Mignoni presents Sol LeWitt, a solo exhibition comprising three of the artist’s major bodies of work for which he is arguably most known.
The exhibition includes Serial Project #1, ABCD3, 1966, Wall Drawing #69, 1971, and three works in ink on paper from 1970-71. Also included are gouaches on paper, which became one of the artist’s preferred medium by the 1990s.
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Sol LeWitt: Lines in All Directions / until Saturday 9 February / @mignonigallery New York / click the link in our bio for more #mustsee #SolLeWitt #Mignoni #MignoniGallery #NewYork #NYC #gallery #exhibition #art #painting #drawing #sculpture #installationart #abstract #geometry #minimalism #contemporaryart #modernart #seemoreart #GalleriesNow #ID13835
LeWitt is generally associated with Minimal art, particularly in his early work, which is characterized by simplicity and lack of artist intervention. He worked in New York in the early 1960s alongside other Minimalist artists, including Dan Flavin and Robert Ryman. LeWitt’s work, however, bridges Minimal and Conceptual art, and he felt more comfortable with his association with the latter movement in that the idea of the work is central to its execution as opposed to its form.
Sol LeWitt was born in 1928 in Hartford, Connecticut. He studied Fine Art at Syracuse University, graduating in 1955, after which he moved to New York where he worked as a graphic designer for I.M Pei’s architecture studio. In 1960 LeWitt took a job at the Museum of Modern Art at the book counter, where his co-workers included Robert Ryman, Dan Flavin, and Robert Mangold, situating himself within a group of young artists searching for a new direction.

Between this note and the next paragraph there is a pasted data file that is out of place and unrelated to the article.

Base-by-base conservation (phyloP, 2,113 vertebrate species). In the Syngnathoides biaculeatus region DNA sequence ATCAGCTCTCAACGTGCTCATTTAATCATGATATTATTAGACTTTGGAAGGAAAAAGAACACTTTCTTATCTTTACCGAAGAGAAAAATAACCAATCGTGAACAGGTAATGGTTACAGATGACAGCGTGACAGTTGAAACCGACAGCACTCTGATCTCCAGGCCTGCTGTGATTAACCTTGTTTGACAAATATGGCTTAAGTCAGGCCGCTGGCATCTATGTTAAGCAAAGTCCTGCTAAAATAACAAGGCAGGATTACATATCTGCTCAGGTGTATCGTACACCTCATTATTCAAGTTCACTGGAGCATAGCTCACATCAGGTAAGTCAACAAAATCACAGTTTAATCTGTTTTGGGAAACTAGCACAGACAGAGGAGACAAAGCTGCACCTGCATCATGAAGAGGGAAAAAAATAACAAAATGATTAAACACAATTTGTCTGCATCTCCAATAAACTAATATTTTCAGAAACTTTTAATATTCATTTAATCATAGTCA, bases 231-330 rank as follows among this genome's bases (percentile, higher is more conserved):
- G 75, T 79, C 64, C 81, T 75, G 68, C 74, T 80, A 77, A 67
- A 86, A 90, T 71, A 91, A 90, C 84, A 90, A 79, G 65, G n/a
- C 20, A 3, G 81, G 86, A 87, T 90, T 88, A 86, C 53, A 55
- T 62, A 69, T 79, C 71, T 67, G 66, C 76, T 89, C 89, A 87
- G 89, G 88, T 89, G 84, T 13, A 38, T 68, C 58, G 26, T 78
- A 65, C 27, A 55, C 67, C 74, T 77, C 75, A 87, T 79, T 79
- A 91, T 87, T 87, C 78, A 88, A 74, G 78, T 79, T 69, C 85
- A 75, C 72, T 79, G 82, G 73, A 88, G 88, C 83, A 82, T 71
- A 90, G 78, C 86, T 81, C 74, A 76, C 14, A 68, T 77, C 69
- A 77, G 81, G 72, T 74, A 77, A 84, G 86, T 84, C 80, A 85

LeWitt’s fame arose from his large-scale wall drawings and ‘structures’, the term he used to describe his three-dimensional work. The wall drawings consisted of plans and diagrams of the work to be drawn directly onto a wall with graphite, followed by crayon, and finally filled with bright color. Other than the first wall drawing, exhibited at Paula Cooper Gallery in New York in 1968, LeWitt never executed these works himself. He employed assistants to build the work according to specific diagrams, designs, and instructions he created.
In 1970 the Gemeentemuseum in The Hague was the first museum to present a retrospective of LeWitt’s work. The Museum of Modern Art, New York organized a retrospective of the artist’s work in 1978. In 2000 a major retrospective of LeWitt’s work was organized by the San Francisco Museum of Modern Art. The exhibition travelled to the Museum of Contemporary Art, Chicago, and the Whitney Museum of American Art, New York. LeWitt’s artworks are featured in the collections of the Museum of Modern Art, the Whitney Museum, and the Solomon R. Guggenheim Museum all in New York, as well as the Pompidou Center, Paris, the Tate Gallery, London, and the Stedelijk Museum, Amsterdam.
Sol LeWitt died in New York City on April 8, 2007.Courtesy of Mignoni, New York